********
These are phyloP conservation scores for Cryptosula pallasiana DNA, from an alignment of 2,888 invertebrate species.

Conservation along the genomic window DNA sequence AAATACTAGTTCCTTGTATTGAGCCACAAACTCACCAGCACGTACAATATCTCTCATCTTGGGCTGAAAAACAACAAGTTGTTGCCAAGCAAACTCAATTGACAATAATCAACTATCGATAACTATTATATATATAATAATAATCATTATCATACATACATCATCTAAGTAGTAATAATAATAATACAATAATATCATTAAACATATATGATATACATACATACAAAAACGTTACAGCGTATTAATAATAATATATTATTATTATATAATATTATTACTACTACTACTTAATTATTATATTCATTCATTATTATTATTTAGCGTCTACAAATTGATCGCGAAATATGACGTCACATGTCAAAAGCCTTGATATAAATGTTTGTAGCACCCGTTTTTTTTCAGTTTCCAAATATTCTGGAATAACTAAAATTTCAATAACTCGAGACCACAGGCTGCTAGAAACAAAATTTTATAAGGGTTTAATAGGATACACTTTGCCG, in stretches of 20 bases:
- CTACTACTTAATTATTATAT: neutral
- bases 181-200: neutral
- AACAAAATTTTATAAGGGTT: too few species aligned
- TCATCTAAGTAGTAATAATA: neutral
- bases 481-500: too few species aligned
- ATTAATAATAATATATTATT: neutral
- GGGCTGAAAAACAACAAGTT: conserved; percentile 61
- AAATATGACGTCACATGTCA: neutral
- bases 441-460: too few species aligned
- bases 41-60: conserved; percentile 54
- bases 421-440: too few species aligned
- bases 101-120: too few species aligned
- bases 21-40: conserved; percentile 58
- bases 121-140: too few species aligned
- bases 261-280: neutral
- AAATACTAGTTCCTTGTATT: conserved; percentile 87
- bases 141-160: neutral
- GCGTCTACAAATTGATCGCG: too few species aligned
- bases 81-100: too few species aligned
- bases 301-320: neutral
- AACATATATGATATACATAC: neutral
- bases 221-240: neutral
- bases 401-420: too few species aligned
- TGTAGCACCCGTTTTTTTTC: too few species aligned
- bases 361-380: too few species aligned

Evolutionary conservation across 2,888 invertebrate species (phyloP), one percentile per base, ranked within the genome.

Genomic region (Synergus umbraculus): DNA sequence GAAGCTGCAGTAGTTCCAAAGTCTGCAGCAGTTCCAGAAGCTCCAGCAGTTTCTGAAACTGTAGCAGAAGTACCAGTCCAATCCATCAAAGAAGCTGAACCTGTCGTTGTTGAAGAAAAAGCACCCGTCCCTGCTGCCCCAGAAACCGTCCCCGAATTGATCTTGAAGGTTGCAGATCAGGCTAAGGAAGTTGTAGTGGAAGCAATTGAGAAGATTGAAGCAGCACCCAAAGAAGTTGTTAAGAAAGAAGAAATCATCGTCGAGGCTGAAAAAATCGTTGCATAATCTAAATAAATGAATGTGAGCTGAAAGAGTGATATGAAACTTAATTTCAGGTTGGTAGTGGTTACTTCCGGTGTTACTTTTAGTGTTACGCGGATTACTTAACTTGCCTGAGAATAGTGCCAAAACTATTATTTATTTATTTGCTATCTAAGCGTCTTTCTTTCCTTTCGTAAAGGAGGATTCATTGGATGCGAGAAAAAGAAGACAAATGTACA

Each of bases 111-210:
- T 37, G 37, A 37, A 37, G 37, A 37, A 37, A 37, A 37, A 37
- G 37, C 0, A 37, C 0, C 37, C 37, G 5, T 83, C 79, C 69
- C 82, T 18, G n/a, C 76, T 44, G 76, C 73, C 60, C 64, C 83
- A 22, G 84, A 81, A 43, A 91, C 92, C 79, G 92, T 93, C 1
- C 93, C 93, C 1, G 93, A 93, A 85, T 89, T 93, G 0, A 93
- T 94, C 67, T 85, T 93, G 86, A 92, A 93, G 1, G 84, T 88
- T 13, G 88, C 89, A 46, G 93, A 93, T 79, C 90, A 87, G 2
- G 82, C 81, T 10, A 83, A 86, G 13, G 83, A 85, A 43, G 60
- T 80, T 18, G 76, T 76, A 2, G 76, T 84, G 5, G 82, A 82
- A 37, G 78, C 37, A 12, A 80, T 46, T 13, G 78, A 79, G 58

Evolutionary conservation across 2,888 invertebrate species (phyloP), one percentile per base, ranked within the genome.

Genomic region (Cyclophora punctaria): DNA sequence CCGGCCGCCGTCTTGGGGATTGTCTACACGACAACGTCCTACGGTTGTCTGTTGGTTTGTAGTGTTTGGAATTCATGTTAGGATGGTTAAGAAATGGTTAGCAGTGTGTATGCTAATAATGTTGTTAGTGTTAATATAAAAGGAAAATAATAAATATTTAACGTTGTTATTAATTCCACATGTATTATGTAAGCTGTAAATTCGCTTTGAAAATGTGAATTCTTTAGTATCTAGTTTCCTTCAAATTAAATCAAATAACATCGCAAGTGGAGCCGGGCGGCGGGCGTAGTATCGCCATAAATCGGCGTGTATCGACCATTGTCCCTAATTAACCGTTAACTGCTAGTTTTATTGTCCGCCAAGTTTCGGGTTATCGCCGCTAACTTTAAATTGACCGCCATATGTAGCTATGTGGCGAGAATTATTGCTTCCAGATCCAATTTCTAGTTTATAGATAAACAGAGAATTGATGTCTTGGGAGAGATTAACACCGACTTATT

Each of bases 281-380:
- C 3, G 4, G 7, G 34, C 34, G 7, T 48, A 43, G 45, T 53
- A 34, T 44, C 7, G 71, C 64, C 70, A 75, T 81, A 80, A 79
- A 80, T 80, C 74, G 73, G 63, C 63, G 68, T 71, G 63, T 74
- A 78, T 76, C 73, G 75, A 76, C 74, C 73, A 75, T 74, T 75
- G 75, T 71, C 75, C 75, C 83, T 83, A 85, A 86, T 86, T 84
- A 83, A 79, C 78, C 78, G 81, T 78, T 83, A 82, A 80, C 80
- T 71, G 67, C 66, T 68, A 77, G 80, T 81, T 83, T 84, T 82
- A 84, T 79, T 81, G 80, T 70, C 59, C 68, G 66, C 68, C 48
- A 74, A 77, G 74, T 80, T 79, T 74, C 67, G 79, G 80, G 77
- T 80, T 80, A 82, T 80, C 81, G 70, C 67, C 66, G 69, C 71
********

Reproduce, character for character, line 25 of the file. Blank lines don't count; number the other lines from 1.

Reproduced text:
- bases 401-420: too few species aligned